Its Tragic to Treat Macbeth This Way; Sound and Fury: Witch Olwen Fouere and Rory Keenan as Macbeth

Daily Mail (London), March 7, 2008 | Go to article overview

Its Tragic to Treat Macbeth This Way; Sound and Fury: Witch Olwen Fouere and Rory Keenan as Macbeth


Byline: JOHN MCKEOWN

Macbeth (The Empty Space, Temple Bar)

Verdict: Gimmicky style over Shakespearian substance **

THE trouble with Shakespeares Scottish play is that the decisive actionMacbeths murder of Duncan the Kingtakes place early on. The trick is to give the troubled killers descent intomental darkness some tragic grandeur or dignity. But director Selina Cartmellsproduction is full of tricks, and gimmicks, all deployed to nip any seriousemotion in the bud.

The resulting ironic Macbeth, who pulls out a hand-grenade in the final fightwith Macduff, is a figure of undergraduate humour.

Menace and horror, the plays main ingredients, are unfortunately diluted withsilliness and visual trickery. Theres no horror in Macbeths (Rory Keenan)murder of gracious Duncan (Gerald McSorley), kitted out as Duncan is in a whitecape and a bowler hat like a character from Sixties TV series The Prisoner.

Every time someone is murdered, the victim gets up and sprinkles dust aroundbefore helping move props or gliding offstage. This is more choreography thanslaughter. When Macbeths hired killer comically waves his chain-saw at LadyMacduff, you fear for a moment that hell launch into an ironic two-step. Its ajarring scene where tension is cut to pieces far more ruthlessly than thevictim.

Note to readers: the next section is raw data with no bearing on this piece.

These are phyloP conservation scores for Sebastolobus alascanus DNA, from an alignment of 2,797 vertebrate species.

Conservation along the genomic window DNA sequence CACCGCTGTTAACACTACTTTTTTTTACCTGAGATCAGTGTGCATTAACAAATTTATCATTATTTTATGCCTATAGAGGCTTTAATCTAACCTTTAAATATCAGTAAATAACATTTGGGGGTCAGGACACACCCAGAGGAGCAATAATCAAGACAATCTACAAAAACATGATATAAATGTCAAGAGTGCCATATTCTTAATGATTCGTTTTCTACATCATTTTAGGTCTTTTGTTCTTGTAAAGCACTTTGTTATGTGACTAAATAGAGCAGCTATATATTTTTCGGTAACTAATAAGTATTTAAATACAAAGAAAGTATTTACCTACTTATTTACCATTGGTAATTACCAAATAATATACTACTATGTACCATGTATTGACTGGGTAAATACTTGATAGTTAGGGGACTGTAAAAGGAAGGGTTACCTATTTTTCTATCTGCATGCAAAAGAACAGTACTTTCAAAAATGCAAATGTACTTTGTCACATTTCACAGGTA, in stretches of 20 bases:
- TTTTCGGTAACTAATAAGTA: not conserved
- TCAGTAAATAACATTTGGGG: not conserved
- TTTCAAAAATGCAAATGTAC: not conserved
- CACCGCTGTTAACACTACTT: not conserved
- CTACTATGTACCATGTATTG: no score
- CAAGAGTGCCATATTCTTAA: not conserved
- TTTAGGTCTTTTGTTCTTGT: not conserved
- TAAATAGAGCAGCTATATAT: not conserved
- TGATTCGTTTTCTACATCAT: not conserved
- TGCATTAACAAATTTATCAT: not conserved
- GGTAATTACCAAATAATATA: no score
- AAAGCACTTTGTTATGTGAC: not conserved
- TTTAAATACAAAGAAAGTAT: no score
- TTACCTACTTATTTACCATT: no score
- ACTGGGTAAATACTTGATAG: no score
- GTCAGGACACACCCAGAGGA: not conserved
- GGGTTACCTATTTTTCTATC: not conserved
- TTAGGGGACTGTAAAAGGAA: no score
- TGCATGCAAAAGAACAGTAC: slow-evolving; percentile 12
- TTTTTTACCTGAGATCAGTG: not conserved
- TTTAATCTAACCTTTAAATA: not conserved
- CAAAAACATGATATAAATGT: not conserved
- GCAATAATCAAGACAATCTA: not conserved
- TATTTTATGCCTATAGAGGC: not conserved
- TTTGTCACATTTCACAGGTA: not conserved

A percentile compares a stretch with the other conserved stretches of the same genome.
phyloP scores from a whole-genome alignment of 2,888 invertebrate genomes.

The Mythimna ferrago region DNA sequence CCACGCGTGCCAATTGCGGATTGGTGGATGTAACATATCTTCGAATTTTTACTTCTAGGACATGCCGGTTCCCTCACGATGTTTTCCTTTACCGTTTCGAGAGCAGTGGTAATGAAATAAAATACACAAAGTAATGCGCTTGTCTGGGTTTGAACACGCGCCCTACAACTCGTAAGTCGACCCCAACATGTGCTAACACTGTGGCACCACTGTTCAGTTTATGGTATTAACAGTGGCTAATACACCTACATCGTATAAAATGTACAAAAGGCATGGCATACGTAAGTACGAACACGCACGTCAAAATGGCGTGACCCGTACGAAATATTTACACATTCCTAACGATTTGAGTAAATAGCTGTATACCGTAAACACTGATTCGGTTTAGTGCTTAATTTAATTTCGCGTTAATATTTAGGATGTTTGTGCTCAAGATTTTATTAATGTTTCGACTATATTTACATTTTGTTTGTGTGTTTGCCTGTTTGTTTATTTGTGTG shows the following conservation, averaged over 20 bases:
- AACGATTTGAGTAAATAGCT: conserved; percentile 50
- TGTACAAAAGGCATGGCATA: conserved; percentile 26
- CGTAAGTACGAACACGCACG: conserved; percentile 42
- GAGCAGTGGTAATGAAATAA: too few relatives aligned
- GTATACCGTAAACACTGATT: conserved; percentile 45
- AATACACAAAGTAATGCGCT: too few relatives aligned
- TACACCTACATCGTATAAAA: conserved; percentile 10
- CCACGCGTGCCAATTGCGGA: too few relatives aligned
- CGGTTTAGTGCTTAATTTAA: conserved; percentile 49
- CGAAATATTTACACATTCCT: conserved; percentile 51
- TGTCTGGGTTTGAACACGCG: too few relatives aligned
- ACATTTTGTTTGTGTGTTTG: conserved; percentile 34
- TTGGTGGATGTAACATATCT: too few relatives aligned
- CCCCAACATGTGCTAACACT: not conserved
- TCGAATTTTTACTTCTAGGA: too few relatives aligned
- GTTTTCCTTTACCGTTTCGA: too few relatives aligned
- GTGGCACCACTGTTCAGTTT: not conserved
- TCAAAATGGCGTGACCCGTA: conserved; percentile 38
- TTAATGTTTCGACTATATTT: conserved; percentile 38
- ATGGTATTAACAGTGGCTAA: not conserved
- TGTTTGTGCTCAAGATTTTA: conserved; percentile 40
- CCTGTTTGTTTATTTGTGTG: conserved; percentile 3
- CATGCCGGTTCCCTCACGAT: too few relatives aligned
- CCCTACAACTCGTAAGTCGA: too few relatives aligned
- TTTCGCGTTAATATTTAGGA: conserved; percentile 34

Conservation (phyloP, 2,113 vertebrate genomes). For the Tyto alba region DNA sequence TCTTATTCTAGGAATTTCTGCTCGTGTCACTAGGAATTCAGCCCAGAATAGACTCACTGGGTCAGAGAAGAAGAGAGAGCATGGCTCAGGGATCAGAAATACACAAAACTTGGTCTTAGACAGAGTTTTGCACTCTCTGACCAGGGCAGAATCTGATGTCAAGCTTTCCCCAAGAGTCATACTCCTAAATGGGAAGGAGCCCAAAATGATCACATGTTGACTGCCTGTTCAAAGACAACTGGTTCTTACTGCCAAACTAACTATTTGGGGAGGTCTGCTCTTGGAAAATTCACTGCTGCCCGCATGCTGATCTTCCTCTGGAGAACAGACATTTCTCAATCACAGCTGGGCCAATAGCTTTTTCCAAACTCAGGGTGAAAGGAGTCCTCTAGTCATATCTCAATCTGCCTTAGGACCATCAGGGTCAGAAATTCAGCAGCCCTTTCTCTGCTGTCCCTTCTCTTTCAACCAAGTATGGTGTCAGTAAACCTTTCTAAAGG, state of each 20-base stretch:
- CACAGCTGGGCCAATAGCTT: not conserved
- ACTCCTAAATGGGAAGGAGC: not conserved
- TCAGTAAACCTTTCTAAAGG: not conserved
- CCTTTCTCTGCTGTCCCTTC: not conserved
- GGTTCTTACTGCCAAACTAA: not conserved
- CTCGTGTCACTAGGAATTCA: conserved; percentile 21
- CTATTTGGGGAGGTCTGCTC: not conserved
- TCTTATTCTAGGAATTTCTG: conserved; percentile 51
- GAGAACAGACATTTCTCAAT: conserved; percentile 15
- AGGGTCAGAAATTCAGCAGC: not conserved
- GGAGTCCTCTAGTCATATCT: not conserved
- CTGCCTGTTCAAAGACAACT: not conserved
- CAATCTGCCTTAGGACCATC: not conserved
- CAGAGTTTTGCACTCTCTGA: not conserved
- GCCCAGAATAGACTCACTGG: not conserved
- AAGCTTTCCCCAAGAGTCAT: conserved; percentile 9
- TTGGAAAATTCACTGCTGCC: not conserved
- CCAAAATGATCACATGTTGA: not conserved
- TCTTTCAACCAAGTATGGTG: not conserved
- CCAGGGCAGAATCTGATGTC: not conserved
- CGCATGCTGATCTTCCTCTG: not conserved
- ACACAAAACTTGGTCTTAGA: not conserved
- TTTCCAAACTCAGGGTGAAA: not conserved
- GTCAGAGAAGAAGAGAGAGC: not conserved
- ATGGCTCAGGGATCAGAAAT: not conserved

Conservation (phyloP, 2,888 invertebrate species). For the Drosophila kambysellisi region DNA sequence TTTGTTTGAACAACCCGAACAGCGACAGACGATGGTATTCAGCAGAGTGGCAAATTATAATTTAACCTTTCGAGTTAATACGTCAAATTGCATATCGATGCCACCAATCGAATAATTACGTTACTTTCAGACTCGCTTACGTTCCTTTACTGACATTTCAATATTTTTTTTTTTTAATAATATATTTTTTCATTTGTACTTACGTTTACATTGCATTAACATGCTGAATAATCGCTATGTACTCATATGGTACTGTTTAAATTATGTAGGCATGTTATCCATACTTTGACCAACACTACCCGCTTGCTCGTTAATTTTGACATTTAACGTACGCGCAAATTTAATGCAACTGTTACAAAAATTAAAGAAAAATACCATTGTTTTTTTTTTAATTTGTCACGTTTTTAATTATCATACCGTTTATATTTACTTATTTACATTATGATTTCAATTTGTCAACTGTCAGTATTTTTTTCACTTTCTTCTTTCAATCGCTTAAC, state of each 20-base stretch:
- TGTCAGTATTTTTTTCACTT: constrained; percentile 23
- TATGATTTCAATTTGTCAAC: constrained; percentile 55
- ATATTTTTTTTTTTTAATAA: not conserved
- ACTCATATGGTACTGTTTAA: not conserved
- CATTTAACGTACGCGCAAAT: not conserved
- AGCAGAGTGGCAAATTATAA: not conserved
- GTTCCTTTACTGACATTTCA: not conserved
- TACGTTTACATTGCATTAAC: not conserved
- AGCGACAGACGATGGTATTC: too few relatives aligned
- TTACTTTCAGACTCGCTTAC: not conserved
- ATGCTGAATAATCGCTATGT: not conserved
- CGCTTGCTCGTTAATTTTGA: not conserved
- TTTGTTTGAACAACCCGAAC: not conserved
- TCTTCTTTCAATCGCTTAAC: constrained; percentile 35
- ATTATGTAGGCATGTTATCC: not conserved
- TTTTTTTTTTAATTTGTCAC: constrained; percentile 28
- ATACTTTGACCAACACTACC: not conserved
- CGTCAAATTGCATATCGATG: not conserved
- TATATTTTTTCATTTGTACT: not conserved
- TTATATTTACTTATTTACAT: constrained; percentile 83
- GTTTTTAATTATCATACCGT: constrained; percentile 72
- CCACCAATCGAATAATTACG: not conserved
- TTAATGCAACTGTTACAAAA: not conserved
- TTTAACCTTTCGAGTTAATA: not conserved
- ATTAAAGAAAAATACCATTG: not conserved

Macbeth, trying to screw himself up to kill Duncan, wanders around the vast,dusty floor with, of all things, a scenic view of rippling lake water spreadacross the tasteful white curtains drawn across the mirrored back walls ofJean-Guy Lecats set. Macbeth is supposed to murder sleep and peace of mind whenhe kills Duncan, but the point is completely overstated by this recreation ofwhat looks like the foyer of a giant health spa.

The ensuing dagger scene is cut, and we hear over the speakers rather than seeMacbeths confrontation with the hallucinations that spur him to murder. …

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